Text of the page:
If nodes are placed too far apart, backhaul bandwidth will be reduced along with client performance. If they are placed too closely together, devices may not smoothly switch (roam) from node to node due to too much overlap between mesh nodes. Too-close placement also means coverage may suffer because APs are not getting close enough to the areas they need to cover.

Home construction materials also matter. Brick or block walls, metal framing studs and even a home's age can reduce signals. Turn-of the century Victorians can hide chicken-wire or other forms of metal mesh used to reinforce old plaster walls.

Furnishings can also make a difference. While it may be tempting to hide a mesh node away in an entertainment center cabinet, or behind your huge flatscreen TV, wood and metal are not your mesh node's friends. Also keep an eye out for mirrors, aquariums, refrigerators and other large appliances that will block or greatly reduce Wi-Fi signals.

With all these challenges, you should get some help from your Wi-Fi System. Multy X's Android and iOS apps make sure you get node placement right, with an easy to understand location screen.

Multy X's app helps optimize node placement

Multy X's app helps optimize node placement

Use The App, Luke

The Force may help Jedis, but it won’t help you set up a brand-new Wi-Fi system. Smartphone apps and Bluetooth connections together provide simpler and easier Wi-Fi System setup and management.

Bluetooth connection eliminates the need to know which SSID to use or what WPA key to enter, making it easy for anyone to set up a Wi-Fi system. It also removes the requirement to be connected to Wi-Fi when setting up a network. Some smartphones will aggressively connect to a cellular signal if their usual Wi-Fi network disappears--just as it would during installing a new Wi-Fi System! With Bluetooth-based setup, problem avoided.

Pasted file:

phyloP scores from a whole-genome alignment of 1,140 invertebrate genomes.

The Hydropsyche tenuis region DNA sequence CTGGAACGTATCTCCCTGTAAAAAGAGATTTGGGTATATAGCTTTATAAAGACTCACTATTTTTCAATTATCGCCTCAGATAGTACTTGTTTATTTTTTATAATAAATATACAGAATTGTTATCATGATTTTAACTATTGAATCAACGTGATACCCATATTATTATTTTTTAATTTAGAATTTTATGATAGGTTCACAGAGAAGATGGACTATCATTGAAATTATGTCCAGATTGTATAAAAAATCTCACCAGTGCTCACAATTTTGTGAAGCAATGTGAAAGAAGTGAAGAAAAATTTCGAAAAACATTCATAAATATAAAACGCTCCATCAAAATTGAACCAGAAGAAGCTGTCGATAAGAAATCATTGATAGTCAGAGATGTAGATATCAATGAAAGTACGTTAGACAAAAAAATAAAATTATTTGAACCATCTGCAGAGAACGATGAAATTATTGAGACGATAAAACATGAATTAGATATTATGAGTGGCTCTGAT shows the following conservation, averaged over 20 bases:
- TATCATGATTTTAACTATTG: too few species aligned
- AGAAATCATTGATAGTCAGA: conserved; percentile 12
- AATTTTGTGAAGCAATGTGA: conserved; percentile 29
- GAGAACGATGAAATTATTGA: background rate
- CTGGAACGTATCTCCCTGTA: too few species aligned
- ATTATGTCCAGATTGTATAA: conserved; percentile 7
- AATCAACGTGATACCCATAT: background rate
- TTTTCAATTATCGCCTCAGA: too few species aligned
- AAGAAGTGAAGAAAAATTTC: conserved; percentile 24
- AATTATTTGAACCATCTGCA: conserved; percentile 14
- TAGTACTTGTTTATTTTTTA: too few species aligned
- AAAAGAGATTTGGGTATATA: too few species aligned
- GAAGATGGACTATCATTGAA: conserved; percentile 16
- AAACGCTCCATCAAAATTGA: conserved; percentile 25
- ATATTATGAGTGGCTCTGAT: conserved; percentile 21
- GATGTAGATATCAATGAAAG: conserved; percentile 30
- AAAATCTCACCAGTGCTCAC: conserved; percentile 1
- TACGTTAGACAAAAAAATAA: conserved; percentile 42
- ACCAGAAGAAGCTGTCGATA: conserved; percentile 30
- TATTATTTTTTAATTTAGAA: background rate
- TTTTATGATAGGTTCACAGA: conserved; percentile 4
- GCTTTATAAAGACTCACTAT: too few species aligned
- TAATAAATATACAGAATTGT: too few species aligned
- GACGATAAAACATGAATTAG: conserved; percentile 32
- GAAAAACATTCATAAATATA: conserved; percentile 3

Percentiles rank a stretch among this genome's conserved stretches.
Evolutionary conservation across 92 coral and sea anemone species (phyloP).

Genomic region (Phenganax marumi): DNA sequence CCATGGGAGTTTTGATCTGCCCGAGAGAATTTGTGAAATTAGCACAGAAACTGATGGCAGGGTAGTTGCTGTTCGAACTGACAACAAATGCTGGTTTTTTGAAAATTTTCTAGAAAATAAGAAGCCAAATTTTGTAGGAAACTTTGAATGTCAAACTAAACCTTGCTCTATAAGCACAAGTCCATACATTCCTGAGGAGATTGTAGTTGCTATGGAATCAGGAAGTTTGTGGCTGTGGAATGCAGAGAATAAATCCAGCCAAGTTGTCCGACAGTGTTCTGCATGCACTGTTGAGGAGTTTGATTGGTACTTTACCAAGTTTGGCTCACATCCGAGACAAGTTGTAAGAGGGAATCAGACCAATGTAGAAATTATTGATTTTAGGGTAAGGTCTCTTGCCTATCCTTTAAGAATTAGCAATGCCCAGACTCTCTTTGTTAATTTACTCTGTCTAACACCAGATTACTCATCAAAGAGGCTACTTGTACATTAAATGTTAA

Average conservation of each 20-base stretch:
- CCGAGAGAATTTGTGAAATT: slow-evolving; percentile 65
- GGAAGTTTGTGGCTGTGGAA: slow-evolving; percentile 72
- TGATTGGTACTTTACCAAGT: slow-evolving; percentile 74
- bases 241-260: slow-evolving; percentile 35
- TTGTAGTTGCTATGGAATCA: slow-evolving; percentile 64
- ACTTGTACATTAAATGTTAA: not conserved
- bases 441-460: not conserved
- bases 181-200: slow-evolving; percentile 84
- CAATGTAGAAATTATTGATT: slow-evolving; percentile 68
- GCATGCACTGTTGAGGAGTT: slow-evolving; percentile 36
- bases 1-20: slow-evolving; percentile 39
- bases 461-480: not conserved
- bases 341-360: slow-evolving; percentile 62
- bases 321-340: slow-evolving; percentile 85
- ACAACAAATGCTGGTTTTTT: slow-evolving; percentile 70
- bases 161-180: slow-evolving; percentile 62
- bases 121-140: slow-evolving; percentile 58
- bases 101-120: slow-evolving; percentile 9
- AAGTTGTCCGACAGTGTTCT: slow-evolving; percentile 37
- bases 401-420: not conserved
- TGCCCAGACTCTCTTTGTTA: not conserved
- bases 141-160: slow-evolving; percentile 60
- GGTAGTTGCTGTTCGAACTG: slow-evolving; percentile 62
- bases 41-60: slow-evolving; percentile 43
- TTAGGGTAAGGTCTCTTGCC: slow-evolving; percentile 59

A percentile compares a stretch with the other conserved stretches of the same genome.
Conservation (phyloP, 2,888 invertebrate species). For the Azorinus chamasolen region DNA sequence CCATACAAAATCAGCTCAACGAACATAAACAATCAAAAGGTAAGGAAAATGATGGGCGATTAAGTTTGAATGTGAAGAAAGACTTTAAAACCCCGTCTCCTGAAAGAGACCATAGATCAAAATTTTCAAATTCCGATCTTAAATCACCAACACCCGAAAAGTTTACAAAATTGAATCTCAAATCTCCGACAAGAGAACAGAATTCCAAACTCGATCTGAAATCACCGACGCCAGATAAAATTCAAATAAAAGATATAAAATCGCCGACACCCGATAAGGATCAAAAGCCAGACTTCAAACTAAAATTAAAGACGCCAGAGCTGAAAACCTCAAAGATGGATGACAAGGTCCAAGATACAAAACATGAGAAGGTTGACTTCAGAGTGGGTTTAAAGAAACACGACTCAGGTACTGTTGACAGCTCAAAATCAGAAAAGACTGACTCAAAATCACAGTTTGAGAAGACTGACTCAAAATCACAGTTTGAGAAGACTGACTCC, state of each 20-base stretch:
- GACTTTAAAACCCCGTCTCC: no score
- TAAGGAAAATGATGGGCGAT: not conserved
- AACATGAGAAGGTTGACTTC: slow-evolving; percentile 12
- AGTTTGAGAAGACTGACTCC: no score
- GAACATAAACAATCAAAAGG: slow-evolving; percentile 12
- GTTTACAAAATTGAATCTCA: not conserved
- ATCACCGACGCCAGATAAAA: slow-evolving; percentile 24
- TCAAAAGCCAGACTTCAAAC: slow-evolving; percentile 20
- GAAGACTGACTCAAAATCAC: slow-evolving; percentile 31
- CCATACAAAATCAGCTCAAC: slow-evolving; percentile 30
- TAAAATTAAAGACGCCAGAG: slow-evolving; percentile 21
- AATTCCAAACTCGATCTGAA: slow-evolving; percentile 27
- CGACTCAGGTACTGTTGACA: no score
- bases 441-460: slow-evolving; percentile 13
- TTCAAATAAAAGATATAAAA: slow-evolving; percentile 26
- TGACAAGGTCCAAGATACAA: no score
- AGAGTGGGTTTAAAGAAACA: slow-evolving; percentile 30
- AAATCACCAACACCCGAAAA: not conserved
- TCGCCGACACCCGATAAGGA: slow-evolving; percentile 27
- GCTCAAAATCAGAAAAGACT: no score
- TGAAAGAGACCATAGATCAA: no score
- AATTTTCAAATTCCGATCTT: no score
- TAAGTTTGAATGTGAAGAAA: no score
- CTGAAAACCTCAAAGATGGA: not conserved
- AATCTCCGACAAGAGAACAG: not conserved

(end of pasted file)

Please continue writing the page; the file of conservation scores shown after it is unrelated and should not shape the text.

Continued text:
Once you're in the app, you want to stay there. Your Wi-Fi System shouldn't require you to use the app for some things, but launch a web browser and access a different interface to manage other features. Zyxel's Multy X app handles it all, from installation to managing Parental Controls...and more.

Wi-Fi Systems use app-based management

Wi-Fi Systems use app-based management

Prepare For Smooth Roaming

With multiple APs, devices often need to move their Wi-Fi connection when their physical location changes. Because Wi-Fi Systems use the same network name (SSID) for all mesh nodes, device connection management is even more important.

Newer devices that support roaming assist IEEE standards 802.11k, v and r need a Wi-Fi system that also supports them. Older devices can benefit from some roaming assistance, too.

Wi-Fi Systems use a single SSID

Wi-Fi Systems use a single SSID

Multy X supports the 802.11k and v standards to assist roaming for devices that also support these standards. It also uses band steering and RSSI (signal level) based roam assistance to help move all devices to the best mesh node for them.

Wi-Fi By Voice

Since Amazon's Alexa can control lights, thermostats and what you watch on TV, why not let it ease your Wi-Fi management chores? Multy X supports Amazon Alexa skills to turn guest Wi-Fi on and off, test internet speed and pause internet access. As long as Alexa can hear you, you can leave your smartphone in your pocket for these common tasks.

Amazon Alexa makes managing Multy X easy

Amazon Alexa makes managing Multy X easy

So now that you know the secrets of a great Wi-Fi system--high-bandwidth backhaul, intelligent installation assistance, single-point management, multi-level roaming assistance and voice-enabled control--why not get a system that knows them, too? Learn more about Zyxel's Multy X AC3000 Tri-Band WiFi System right now!

More Wireless